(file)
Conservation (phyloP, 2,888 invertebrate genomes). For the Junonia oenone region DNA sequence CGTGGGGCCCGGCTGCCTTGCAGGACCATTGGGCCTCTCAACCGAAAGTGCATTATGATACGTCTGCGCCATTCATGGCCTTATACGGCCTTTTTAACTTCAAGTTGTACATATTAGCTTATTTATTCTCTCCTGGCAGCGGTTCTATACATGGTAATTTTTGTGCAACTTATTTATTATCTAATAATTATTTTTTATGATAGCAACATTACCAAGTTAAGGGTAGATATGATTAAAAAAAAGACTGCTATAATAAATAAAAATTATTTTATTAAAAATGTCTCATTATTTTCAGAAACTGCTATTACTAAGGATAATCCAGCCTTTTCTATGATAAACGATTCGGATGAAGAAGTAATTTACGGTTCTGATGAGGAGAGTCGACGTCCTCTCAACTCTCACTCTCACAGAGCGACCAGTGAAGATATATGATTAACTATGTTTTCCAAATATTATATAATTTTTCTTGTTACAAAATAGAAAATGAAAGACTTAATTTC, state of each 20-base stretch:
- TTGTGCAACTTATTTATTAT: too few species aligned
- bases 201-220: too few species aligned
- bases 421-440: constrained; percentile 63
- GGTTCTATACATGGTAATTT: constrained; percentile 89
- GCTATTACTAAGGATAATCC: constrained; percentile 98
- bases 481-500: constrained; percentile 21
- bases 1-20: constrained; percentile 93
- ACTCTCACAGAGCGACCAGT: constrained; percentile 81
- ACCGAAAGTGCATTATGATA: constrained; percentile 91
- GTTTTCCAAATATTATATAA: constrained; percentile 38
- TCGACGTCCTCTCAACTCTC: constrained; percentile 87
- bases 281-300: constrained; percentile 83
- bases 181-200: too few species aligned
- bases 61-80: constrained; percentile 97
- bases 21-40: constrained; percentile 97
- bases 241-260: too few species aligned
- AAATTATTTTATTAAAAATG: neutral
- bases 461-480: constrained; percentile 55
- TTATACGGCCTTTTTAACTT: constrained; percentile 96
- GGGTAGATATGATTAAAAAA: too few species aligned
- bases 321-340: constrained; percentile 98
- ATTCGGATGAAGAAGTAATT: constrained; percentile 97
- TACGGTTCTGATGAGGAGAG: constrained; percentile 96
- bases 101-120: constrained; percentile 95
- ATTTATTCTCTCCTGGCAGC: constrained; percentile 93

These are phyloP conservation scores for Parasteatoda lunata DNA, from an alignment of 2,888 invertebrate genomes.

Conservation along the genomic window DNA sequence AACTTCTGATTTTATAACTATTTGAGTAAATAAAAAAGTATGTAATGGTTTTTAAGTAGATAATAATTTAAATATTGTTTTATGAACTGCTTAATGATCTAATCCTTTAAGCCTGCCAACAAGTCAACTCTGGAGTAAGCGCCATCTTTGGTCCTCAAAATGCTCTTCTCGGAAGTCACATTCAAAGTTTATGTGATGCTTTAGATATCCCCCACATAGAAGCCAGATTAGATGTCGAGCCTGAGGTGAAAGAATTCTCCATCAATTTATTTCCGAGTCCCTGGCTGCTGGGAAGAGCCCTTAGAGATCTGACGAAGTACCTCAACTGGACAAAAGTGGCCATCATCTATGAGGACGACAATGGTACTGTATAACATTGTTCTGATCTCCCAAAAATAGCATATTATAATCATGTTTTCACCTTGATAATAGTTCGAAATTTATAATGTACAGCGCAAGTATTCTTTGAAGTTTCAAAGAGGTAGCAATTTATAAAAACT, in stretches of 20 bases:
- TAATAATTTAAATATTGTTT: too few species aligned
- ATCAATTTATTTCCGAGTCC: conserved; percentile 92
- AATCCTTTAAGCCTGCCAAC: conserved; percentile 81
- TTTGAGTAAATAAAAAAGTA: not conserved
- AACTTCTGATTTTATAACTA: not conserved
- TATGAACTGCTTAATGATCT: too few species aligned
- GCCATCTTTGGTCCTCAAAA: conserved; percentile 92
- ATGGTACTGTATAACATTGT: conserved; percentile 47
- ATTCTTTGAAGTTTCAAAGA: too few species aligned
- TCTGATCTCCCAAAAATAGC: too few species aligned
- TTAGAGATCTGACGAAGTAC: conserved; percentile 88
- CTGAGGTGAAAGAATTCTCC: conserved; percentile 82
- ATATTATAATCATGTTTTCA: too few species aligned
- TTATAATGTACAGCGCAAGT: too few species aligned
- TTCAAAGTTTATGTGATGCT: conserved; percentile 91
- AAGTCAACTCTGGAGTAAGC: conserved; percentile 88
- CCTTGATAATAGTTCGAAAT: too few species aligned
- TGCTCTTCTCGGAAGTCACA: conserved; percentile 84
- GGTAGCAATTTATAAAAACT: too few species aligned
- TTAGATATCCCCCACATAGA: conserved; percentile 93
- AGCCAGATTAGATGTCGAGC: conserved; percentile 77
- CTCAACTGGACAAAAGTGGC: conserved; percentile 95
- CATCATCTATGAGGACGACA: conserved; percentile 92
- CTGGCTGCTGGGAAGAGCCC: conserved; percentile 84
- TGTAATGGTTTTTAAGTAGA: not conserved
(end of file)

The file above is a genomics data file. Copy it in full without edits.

Conservation (phyloP, 2,888 invertebrate genomes). For the Junonia oenone region DNA sequence CGTGGGGCCCGGCTGCCTTGCAGGACCATTGGGCCTCTCAACCGAAAGTGCATTATGATACGTCTGCGCCATTCATGGCCTTATACGGCCTTTTTAACTTCAAGTTGTACATATTAGCTTATTTATTCTCTCCTGGCAGCGGTTCTATACATGGTAATTTTTGTGCAACTTATTTATTATCTAATAATTATTTTTTATGATAGCAACATTACCAAGTTAAGGGTAGATATGATTAAAAAAAAGACTGCTATAATAAATAAAAATTATTTTATTAAAAATGTCTCATTATTTTCAGAAACTGCTATTACTAAGGATAATCCAGCCTTTTCTATGATAAACGATTCGGATGAAGAAGTAATTTACGGTTCTGATGAGGAGAGTCGACGTCCTCTCAACTCTCACTCTCACAGAGCGACCAGTGAAGATATATGATTAACTATGTTTTCCAAATATTATATAATTTTTCTTGTTACAAAATAGAAAATGAAAGACTTAATTTC, state of each 20-base stretch:
- TTGTGCAACTTATTTATTAT: too few species aligned
- bases 201-220: too few species aligned
- bases 421-440: constrained; percentile 63
- GGTTCTATACATGGTAATTT: constrained; percentile 89
- GCTATTACTAAGGATAATCC: constrained; percentile 98
- bases 481-500: constrained; percentile 21
- bases 1-20: constrained; percentile 93
- ACTCTCACAGAGCGACCAGT: constrained; percentile 81
- ACCGAAAGTGCATTATGATA: constrained; percentile 91
- GTTTTCCAAATATTATATAA: constrained; percentile 38
- TCGACGTCCTCTCAACTCTC: constrained; percentile 87
- bases 281-300: constrained; percentile 83
- bases 181-200: too few species aligned
- bases 61-80: constrained; percentile 97
- bases 21-40: constrained; percentile 97
- bases 241-260: too few species aligned
- AAATTATTTTATTAAAAATG: neutral
- bases 461-480: constrained; percentile 55
- TTATACGGCCTTTTTAACTT: constrained; percentile 96
- GGGTAGATATGATTAAAAAA: too few species aligned
- bases 321-340: constrained; percentile 98
- ATTCGGATGAAGAAGTAATT: constrained; percentile 97
- TACGGTTCTGATGAGGAGAG: constrained; percentile 96
- bases 101-120: constrained; percentile 95
- ATTTATTCTCTCCTGGCAGC: constrained; percentile 93

These are phyloP conservation scores for Parasteatoda lunata DNA, from an alignment of 2,888 invertebrate genomes.

Conservation along the genomic window DNA sequence AACTTCTGATTTTATAACTATTTGAGTAAATAAAAAAGTATGTAATGGTTTTTAAGTAGATAATAATTTAAATATTGTTTTATGAACTGCTTAATGATCTAATCCTTTAAGCCTGCCAACAAGTCAACTCTGGAGTAAGCGCCATCTTTGGTCCTCAAAATGCTCTTCTCGGAAGTCACATTCAAAGTTTATGTGATGCTTTAGATATCCCCCACATAGAAGCCAGATTAGATGTCGAGCCTGAGGTGAAAGAATTCTCCATCAATTTATTTCCGAGTCCCTGGCTGCTGGGAAGAGCCCTTAGAGATCTGACGAAGTACCTCAACTGGACAAAAGTGGCCATCATCTATGAGGACGACAATGGTACTGTATAACATTGTTCTGATCTCCCAAAAATAGCATATTATAATCATGTTTTCACCTTGATAATAGTTCGAAATTTATAATGTACAGCGCAAGTATTCTTTGAAGTTTCAAAGAGGTAGCAATTTATAAAAACT, in stretches of 20 bases:
- TAATAATTTAAATATTGTTT: too few species aligned
- ATCAATTTATTTCCGAGTCC: conserved; percentile 92
- AATCCTTTAAGCCTGCCAAC: conserved; percentile 81
- TTTGAGTAAATAAAAAAGTA: not conserved
- AACTTCTGATTTTATAACTA: not conserved
- TATGAACTGCTTAATGATCT: too few species aligned
- GCCATCTTTGGTCCTCAAAA: conserved; percentile 92
- ATGGTACTGTATAACATTGT: conserved; percentile 47
- ATTCTTTGAAGTTTCAAAGA: too few species aligned
- TCTGATCTCCCAAAAATAGC: too few species aligned
- TTAGAGATCTGACGAAGTAC: conserved; percentile 88
- CTGAGGTGAAAGAATTCTCC: conserved; percentile 82
- ATATTATAATCATGTTTTCA: too few species aligned
- TTATAATGTACAGCGCAAGT: too few species aligned
- TTCAAAGTTTATGTGATGCT: conserved; percentile 91
- AAGTCAACTCTGGAGTAAGC: conserved; percentile 88
- CCTTGATAATAGTTCGAAAT: too few species aligned
- TGCTCTTCTCGGAAGTCACA: conserved; percentile 84
- GGTAGCAATTTATAAAAACT: too few species aligned
- TTAGATATCCCCCACATAGA: conserved; percentile 93
- AGCCAGATTAGATGTCGAGC: conserved; percentile 77
- CTCAACTGGACAAAAGTGGC: conserved; percentile 95
- CATCATCTATGAGGACGACA: conserved; percentile 92
- CTGGCTGCTGGGAAGAGCCC: conserved; percentile 84
- TGTAATGGTTTTTAAGTAGA: not conserved